Sunday, February 12, 2012

Let Me Count the Ways


girls fight kindergarten
Once upon a time when I was young(er), I had two girlfriends.  OK, we were in kindergarten and I had a toy they both wanted...so, in a way - because I had the toy and they wanted the toy, they wanted me.  Yeah, I was 6 and that's how a guy's head works, OK?!  Anyway, there I am with the toy of envy and these two girlies say to me, who do you like better?  I suspect they were just playing me and it didn't matter who I gave the toy to, I was going to end up having someone hate me.  So, I kept the toy and the girls decided they both hated me which was ok - I mean, they did have cooties and what 6 year old boy wants to be seen hanging around girls anyway?!?

Now that I'm a Law Librarian I get asked that question a lot  - which (resource) do you like better?  Specifically, the two products that I get asked about most often are my preferences between Westlaw and LexisNexis.  Short answer: I really don't like Lexis and while I'm not head over heals in love with Westlaw, it is a lot easier to like than Lexis.  Let me elucidate. 

I want to say at the start of this that I don't own stock in Thompson Reuters and they are NOT giving me a kickback for writing any of this.  That said, a key difference between Weslaw and Lexis is that in order for Lexis to recognize a particular citation, you have to have darn near PERFECT citation notation.  Otherwise, Lexis will say - I don't know what the heck you are talking about.  In Westlaw, as long as you get the major points (volume, reporter, page), it figures you're working hard enough and it will cut you some slack and will sort out what you were looking for.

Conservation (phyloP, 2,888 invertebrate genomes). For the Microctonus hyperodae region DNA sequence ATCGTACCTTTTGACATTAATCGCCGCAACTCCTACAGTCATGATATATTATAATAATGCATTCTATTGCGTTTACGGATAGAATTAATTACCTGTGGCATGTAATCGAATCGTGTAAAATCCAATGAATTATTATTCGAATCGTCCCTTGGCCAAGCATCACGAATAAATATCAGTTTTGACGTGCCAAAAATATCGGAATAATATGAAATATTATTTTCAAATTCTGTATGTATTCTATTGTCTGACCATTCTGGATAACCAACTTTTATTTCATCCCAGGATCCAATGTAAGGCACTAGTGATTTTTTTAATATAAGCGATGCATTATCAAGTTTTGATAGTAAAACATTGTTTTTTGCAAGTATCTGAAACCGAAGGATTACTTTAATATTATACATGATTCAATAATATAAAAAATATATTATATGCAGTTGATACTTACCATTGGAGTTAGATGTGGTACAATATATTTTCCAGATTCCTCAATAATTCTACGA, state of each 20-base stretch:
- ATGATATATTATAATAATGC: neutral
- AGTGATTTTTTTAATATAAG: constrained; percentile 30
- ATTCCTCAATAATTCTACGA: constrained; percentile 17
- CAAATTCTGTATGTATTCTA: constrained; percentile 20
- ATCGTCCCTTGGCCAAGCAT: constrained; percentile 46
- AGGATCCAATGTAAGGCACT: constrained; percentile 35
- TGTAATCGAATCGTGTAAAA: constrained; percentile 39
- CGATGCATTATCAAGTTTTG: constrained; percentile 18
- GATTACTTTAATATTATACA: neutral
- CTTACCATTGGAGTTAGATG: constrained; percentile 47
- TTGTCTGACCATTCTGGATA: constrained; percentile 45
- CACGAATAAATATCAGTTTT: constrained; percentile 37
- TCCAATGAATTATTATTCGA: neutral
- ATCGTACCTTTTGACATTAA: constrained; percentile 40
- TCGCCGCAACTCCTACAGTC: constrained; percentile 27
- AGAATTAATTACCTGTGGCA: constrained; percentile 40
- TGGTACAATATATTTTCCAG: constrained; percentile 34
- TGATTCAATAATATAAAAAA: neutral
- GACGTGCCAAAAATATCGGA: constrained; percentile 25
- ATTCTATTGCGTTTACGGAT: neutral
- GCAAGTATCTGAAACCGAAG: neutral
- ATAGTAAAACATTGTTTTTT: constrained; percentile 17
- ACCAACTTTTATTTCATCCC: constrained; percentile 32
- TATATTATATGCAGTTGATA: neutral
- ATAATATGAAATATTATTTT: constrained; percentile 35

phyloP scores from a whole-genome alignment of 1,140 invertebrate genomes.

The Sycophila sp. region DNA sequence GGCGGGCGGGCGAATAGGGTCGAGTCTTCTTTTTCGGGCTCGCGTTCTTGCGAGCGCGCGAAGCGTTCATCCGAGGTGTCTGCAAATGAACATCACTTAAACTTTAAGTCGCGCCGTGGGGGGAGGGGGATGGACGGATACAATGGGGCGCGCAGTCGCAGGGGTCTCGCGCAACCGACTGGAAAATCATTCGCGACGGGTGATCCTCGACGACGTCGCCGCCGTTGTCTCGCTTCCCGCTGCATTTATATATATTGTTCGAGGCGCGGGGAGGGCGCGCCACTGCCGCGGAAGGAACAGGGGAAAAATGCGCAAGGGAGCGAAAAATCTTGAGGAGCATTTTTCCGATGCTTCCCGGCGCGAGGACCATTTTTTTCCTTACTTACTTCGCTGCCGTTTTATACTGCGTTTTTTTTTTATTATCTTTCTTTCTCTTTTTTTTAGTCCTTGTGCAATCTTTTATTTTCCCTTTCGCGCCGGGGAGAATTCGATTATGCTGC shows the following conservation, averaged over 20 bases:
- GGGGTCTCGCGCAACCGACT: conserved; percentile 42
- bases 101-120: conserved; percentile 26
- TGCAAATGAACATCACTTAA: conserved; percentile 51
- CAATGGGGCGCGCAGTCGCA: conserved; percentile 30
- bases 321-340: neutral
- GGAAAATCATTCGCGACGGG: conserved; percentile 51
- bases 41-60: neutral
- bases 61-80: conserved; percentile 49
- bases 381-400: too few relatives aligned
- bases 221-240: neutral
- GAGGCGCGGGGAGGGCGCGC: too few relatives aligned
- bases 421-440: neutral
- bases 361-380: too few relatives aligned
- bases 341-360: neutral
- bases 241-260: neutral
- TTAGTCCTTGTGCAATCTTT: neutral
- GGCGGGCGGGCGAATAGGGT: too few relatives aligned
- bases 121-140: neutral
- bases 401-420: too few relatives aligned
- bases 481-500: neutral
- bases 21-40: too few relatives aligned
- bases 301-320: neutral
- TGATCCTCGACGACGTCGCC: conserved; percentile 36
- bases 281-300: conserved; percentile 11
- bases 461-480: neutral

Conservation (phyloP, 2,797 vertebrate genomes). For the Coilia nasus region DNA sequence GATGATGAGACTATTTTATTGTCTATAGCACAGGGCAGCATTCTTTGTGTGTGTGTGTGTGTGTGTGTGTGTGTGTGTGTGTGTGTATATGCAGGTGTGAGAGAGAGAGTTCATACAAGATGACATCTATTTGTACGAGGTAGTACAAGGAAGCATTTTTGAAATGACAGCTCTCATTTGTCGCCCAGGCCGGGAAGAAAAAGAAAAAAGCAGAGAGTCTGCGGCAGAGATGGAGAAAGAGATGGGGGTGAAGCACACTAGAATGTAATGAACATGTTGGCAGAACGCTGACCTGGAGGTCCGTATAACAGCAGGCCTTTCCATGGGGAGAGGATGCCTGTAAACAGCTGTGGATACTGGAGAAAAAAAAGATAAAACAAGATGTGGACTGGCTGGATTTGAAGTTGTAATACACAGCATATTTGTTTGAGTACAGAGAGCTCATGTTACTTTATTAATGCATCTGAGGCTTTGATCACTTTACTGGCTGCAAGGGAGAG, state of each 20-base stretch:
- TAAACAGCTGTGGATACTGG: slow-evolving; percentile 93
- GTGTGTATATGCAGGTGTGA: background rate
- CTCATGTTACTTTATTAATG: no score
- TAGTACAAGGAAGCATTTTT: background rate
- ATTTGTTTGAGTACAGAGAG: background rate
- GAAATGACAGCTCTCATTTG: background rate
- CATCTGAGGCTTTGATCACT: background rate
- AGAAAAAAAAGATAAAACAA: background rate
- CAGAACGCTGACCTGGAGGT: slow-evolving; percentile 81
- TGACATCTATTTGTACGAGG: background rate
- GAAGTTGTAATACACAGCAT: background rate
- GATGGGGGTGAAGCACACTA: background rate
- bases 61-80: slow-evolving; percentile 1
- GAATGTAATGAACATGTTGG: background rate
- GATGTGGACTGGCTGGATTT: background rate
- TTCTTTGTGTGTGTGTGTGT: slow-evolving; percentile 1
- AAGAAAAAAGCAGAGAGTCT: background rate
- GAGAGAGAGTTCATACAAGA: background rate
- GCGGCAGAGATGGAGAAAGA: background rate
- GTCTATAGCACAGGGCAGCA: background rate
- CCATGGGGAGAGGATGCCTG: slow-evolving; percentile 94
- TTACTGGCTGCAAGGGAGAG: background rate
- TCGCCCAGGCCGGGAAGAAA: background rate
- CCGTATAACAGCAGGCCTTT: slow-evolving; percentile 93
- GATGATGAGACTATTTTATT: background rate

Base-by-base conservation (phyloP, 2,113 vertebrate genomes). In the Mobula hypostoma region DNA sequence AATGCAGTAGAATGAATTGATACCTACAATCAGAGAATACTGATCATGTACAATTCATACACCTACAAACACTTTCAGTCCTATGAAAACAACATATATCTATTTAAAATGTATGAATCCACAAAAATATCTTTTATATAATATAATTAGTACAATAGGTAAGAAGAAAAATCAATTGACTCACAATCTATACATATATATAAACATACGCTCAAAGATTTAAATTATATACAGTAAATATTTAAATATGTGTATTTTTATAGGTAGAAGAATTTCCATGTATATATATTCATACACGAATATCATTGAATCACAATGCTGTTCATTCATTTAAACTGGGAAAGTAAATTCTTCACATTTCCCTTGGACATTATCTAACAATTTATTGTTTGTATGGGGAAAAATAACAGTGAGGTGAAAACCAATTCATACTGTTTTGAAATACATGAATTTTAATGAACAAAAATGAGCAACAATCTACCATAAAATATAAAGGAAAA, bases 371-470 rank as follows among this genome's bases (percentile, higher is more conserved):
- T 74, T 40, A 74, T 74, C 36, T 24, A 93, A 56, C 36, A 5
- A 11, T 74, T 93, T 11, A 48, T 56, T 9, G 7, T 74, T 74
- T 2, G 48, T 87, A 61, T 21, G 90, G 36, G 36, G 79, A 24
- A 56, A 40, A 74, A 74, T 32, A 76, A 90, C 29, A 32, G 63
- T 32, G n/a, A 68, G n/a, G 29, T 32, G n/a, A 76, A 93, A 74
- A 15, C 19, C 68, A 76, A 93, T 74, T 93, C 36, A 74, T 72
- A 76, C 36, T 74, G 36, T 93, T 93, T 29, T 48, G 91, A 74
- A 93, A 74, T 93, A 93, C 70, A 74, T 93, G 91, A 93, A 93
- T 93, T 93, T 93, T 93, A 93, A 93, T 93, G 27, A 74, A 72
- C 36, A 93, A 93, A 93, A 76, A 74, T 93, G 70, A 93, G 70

For example.  If you were working in Westlaw, you could type 134ca3d121 and Westlaw would know you were looking for volume 134 of the California Appellate Reporter, 3rd series, page 121.  Lexis on the other hand would give you an error message because you failed to type in perfect citation notation:  134 Cal.App. 3d 121.  The problem is that when most people are flying through research, they're not thinking about perfect citation notation (and most people don't know what the true blue book citation should be).

Another problem with Lexis is how their system accepts Boolean search syntax.  In both Westlaw and Lexis, you can search for information using natural language (which is what you're reading here) and Boolean syntax.  If you search using natural language, you might find what you're looking for but most likely not (imagine a tiny needle in a huge haystack).  If you use a Boolean syntax, you can narrow your search exponentially.  Example of operators include:  "/#" = within a number of words; "/s" = within a sentence; "/p" = within a paragraph.  So, for example, if I ran a search in Westlaw for:  (pit /2 bull), that would say I'm looking for "pit" within 2 words of the word "bull". 

The problem is that Lexis requires you have to add a "w" to every operator as such: w/2 or w/s or w/p to suggest "within /2 words" or "within/a sentence" or "within/a paragraph" - it's a
insane crazy mind numbing problems
royal pain in the neck (especially when you have your boss breathing down your neck and you're trying to crank out a search syntax and the the #%@#%@ thing won't work because you forgot the #%@#^@$^ "w" before the syntax.  It's enough to drive anyone a little nutsy. 

There are dozens of other things that bother me about Lexis but to summarize my feelings on the subject - if you want to save yourself a migraine later (or you have the cash to buy only one online license) stick with Westlaw because as the fortune cookie said, "man who plays with two women gets what he pays for."